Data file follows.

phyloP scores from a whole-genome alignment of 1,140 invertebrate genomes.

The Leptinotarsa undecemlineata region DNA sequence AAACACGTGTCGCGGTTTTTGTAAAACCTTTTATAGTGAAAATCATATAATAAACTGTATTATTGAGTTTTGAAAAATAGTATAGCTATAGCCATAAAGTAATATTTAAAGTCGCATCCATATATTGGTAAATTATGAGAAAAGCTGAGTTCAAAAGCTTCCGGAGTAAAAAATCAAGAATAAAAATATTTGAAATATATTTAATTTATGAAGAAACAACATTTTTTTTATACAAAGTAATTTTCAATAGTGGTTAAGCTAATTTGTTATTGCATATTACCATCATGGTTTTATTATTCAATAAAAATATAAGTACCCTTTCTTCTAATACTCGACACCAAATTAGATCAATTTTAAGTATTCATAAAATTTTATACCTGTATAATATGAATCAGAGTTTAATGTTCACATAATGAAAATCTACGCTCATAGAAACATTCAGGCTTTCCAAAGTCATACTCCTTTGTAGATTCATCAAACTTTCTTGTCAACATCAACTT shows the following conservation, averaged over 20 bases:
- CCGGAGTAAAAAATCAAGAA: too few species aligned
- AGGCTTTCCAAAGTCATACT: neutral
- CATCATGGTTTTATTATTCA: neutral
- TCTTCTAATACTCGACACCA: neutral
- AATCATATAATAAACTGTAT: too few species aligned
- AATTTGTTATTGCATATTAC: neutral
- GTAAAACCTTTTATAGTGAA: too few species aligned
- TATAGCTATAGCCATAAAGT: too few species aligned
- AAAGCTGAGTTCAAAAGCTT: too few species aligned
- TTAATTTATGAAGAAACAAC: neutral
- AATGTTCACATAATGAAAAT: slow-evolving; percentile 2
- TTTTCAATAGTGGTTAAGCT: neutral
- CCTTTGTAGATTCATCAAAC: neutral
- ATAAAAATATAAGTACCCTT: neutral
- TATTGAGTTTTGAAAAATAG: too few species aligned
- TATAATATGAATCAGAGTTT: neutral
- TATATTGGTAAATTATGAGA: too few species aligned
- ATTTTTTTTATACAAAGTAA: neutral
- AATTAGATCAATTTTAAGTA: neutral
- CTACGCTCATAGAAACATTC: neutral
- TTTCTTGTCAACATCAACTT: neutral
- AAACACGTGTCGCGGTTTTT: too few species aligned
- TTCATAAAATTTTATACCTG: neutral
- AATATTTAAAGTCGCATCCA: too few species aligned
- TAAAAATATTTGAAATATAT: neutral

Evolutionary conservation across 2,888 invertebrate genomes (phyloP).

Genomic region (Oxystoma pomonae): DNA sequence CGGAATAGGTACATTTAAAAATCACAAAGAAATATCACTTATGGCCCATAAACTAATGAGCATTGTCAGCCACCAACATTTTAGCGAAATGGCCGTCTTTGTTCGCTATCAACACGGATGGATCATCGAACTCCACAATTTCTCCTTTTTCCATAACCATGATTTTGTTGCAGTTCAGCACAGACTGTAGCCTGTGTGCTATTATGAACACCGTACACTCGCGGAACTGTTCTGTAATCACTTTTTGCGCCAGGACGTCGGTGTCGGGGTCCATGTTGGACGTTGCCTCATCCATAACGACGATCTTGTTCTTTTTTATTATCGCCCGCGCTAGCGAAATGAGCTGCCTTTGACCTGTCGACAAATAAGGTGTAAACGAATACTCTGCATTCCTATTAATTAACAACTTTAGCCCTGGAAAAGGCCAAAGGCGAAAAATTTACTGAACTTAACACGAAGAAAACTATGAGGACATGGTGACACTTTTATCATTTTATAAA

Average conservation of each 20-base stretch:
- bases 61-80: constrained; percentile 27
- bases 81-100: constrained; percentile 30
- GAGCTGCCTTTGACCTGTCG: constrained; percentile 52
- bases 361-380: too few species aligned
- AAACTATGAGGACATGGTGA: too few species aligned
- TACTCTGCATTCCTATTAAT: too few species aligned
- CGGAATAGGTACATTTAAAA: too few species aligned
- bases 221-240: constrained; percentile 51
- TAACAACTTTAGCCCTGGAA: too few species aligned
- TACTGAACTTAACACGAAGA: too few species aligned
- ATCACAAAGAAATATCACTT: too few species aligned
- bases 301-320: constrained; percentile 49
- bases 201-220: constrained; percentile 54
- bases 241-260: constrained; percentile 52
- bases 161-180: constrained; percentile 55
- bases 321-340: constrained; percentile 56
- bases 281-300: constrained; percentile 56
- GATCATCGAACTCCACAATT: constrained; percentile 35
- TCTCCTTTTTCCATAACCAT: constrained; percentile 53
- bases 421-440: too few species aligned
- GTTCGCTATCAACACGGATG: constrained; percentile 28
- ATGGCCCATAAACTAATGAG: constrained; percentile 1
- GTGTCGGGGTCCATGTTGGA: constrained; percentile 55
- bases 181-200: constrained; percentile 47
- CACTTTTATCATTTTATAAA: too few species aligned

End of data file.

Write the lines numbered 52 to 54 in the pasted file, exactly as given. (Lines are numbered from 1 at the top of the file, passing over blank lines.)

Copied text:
- ATGGCCCATAAACTAATGAG: constrained; percentile 1
- GTGTCGGGGTCCATGTTGGA: constrained; percentile 55
- bases 181-200: constrained; percentile 47